Typo Attack becomes a leading program in Atari’s “Learning” category. It’s marketed as “an educational game for children and adults”. It receives its own commercial. On top of the grand prize money, David receives a royalty for each sale made. He starts to seem a little happier.
It’s 1987 and Macintosh computers are outselling those from Atari and Amiga. Suddenly everyone needs to know how to type. Californian company The Software Toolworks recognises this need. They come up with an idea for a revolutionary new typing program. The programming job is assigned to three men, who peck out the code in the space of a summer. In the spring of ’87, half a year after planners approved the concept, the product is released.
Mavis Beacon Teaches Typing features “the finest typing tutor in the world.” Mavis outlines each lesson on a chalkboard before the typist takes to task. The mood is cerebral. Mavis is there to teach. It’s even in the title. The lessons vary according to age range. For the under-eights, the lessons are shorter. For adults, lessons are longer and tougher, even more so for experienced typists. If you start to lose concentration, Mavis will ask you to take a break and come back later. She’s fair as well as flexible.
Mavis fuses the arcade fun of MasterType with the serious design of Typing Tutor. It borrows from the best of both worlds to deliver a program of real substance. One lesson has the typer take part in a road race against a quirky fictional character. The typer must type out the words quickly to gain speed and overtake their opponent. The exciting graphics and novel storytelling encourage repeat tries. Other lessons involve typing out memorable slices of text, ranging from great works of literature to strange facts from the Guinness Book of World Records. The game keeps a constant record of mistakes, speed, problem keys, and more, all viewable in graph form. Like Typing Tutor, the program tailors the lessons to the student’s needs.
Mavis is an overnight success. A glowing review from the New York Times helps boost initial sales. By 1998 the typing program has sold six million copies. Part of this is due to Mavis herself. Her photo graces millions of retail boxes. In promotional material she’s shown surrounded by groups of excited schoolchildren. Soon enough she’s a household icon, and the virtual typing instructor for schoolchildren all across America. Consumers report having seen Mavis win typing contests. Each week dozens of reporters call the developer, requesting an interview with the marvellous Mavis. Customers and sellers see her as the real deal. Except she isn’t real at all.
Former talk-show host Les Crane is a creative partner at The Software Toolworks. One day he walks into Saks Fifth Avenue in Beverly Hills to buy some cologne. Behind the cosmetics counter is a beautiful Haitian woman named Renée L’Espérance. Les looks at her and sees Mavis. Renée is paid for a series of individual photo sessions, but receives no residuals.
Mavis’ appearance is regularly updated. The same photo of her is reused for the software’s tenth-anniversary edition. Her old outfit is swapped for a burgundy jacket and cream-coloured blouse. The computer makeover slips by unnoticed.
Les Crane based the character’s first name on the rhythm and blues singer Mavis Staples. The last name refers to a beacon of light, symbolising a source of guidance. Not much is known about the real Mavis. In the nineties she was said to be living a quiet life in the Caribbean. Today her whereabouts are unknown.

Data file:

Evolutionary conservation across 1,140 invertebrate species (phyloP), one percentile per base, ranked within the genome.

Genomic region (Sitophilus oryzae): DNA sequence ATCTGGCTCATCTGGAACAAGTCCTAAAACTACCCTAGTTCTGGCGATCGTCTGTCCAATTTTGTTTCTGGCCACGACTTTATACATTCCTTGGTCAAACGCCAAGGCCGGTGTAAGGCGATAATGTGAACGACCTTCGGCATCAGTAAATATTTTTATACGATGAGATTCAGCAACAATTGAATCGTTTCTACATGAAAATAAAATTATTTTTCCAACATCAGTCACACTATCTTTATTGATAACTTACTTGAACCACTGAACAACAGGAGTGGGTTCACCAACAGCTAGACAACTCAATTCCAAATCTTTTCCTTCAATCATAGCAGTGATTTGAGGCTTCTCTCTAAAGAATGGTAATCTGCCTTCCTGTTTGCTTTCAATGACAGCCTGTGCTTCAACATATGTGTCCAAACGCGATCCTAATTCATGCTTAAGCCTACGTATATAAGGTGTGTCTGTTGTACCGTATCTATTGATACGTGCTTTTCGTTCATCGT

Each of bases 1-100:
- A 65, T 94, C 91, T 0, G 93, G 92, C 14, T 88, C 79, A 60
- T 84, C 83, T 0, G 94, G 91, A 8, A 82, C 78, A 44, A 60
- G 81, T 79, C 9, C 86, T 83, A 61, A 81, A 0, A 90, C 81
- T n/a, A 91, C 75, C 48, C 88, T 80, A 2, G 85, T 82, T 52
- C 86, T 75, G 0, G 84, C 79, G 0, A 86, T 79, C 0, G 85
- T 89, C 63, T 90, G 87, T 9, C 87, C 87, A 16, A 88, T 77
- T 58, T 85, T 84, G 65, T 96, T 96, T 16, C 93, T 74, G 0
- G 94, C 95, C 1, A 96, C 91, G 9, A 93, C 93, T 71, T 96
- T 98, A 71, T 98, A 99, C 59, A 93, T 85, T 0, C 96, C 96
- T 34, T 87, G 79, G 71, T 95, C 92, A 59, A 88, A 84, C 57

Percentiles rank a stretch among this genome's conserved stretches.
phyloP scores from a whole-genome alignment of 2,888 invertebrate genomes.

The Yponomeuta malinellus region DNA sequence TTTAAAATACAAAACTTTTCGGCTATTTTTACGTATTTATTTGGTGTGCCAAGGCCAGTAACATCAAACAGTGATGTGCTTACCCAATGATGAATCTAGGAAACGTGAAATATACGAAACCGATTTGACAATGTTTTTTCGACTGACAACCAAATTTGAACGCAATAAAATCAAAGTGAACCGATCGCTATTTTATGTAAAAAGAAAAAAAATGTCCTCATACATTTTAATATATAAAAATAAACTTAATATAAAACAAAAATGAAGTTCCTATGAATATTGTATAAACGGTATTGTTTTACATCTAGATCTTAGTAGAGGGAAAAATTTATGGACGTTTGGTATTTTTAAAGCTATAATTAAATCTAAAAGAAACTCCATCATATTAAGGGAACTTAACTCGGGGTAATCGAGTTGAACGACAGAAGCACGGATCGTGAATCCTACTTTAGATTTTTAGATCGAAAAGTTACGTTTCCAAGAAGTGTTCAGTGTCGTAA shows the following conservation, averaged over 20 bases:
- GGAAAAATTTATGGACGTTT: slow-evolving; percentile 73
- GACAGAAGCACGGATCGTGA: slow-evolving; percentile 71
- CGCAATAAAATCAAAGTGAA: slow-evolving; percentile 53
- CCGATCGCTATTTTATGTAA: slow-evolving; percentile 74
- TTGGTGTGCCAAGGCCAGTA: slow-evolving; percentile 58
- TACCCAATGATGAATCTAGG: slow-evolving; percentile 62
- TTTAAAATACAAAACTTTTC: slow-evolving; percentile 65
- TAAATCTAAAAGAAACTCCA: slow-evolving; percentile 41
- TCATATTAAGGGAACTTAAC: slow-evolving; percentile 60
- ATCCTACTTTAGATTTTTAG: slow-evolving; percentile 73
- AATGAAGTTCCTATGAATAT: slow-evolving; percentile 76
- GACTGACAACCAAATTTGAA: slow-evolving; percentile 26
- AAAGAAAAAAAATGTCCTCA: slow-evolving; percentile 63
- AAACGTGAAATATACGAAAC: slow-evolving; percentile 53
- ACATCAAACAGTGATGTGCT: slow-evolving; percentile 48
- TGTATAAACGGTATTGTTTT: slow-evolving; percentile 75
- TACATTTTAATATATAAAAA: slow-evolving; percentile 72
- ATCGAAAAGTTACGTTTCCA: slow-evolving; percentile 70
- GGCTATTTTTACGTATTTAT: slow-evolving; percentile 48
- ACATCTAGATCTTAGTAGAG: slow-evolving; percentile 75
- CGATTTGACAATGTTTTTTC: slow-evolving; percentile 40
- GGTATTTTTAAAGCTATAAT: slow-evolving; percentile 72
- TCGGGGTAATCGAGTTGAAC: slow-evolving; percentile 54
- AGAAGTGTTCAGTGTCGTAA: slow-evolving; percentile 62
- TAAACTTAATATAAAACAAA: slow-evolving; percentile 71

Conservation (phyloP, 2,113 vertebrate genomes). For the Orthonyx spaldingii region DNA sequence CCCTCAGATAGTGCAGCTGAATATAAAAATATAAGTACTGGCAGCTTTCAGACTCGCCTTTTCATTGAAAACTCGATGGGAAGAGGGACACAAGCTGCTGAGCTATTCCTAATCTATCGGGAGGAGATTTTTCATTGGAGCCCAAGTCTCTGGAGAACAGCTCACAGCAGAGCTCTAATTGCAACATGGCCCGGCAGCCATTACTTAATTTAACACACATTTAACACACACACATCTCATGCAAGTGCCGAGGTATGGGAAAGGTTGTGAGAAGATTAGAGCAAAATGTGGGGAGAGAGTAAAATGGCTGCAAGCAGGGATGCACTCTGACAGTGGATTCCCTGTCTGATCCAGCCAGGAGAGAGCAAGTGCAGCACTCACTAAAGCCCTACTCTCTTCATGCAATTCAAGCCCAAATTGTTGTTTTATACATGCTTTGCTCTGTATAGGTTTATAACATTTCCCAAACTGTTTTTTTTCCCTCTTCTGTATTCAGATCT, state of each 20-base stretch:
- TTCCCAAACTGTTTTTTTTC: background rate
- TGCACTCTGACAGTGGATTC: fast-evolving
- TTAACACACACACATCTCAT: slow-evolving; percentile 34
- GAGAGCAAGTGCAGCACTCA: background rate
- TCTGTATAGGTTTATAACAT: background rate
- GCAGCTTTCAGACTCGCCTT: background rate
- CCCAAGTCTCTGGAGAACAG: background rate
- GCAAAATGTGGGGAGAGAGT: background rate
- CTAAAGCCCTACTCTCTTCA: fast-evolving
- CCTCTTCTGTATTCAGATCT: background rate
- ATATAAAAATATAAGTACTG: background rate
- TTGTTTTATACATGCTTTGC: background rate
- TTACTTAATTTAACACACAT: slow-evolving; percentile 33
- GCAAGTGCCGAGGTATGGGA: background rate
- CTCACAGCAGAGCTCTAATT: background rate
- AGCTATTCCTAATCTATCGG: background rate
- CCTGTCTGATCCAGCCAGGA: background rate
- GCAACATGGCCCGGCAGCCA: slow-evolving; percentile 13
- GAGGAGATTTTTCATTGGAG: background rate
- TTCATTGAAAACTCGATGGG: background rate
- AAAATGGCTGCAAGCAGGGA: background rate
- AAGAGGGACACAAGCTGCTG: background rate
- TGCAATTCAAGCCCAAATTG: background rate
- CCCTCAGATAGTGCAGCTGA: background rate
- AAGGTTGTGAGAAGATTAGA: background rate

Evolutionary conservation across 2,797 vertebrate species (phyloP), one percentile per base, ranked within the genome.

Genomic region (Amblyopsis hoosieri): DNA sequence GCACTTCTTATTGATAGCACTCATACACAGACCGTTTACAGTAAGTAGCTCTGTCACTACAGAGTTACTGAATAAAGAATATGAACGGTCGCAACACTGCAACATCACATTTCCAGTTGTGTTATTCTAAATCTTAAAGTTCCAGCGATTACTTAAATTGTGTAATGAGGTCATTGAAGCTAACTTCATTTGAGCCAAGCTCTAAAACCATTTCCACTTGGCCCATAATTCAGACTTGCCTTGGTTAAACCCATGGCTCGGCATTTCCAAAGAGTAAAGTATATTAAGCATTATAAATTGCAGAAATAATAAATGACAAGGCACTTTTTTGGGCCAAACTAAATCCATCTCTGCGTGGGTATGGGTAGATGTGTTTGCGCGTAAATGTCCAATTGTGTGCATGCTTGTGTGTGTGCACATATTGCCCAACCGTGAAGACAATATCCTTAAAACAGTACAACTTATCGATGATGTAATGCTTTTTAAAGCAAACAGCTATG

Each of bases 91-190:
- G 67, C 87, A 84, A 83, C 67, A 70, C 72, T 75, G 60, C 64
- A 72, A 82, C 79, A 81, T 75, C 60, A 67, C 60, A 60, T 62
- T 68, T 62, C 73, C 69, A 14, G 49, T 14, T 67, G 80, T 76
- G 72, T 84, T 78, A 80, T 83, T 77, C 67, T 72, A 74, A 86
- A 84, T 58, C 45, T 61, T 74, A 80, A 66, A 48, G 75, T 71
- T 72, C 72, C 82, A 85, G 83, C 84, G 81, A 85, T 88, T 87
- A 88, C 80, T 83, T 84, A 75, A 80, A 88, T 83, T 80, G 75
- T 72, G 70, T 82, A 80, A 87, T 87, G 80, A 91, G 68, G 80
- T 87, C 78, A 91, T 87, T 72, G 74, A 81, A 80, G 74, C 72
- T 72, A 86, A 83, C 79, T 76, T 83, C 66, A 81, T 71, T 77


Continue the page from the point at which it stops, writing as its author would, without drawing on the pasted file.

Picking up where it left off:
Californian game developer Brian Fargo is interested in the program. Reading up about Mavis, he finds that over half the people are buying it to teach their children how to type. He starts to think about who might make an ideal typing instructor for children. Not long after he pays a visit to Nintendo and pitches his idea. The executives buy it.
Mario Teaches Typing is the first game where Mario speaks. The gameplay involves typing the on-screen characters to make Mario move right across the level. To keep things entertaining, Mario performs various actions along the way. To make things seem educational, each player, or “student”, gets their very own report card, a basic record of their activity.
The game’s a notable success, selling over 500,000 units on Macintosh. Following its release, Brian Fargo comes across Les Crane, the creator of Mavis Beacon, at one of his shows. Les gives Brian a dirty look. After the show, Brian calls him to find out what he did wrong. Les explains that he’s wrong for having made the Mario spin-off in the first place. Mario is threatening the sales of his educational software. In his eyes, Brian is his rival.
Meanwhile, Nintendo has their own rival in the form of Sega. Games like Sonic help establish the Sega Genesis as a key player in the home console market. Sega is also experiencing big success in the arcade scene. By 1993 the company is operating more than 1200 arcades in Japan. It is fast becoming one of the most recognised brands in gaming.
As the Saturn replaces the Genesis, Sega starts to target a more mature, adult audience. It begins investing in cinematic light-gun games like the action-heavy Virtua Cop. In 1994 Virtua Cop is the second most-successful upright arcade unit of the year. The next two years see the development of a brand new light-gun series.
House of the Dead is built on the same game engine as Virtua Cop. Instead of eighties action flicks, House of the Dead draws inspiration from western horror movies. The scratchy film aesthetic from the opening sequence of Seven is turned into a visual stylistic trait.
Shooting zombies is a violent business. Bodies explode like bloody piñatas, while arms have a wild habit of going missing. In interviews, the director frequently mentions his target audience. This is an experience for “horror fans, gun game fans and adults in their twenties and thirties.” It’s a game “with a more mature atmosphere for grown-ups”. The director stresses the point: “We didn’t want children playing this game.”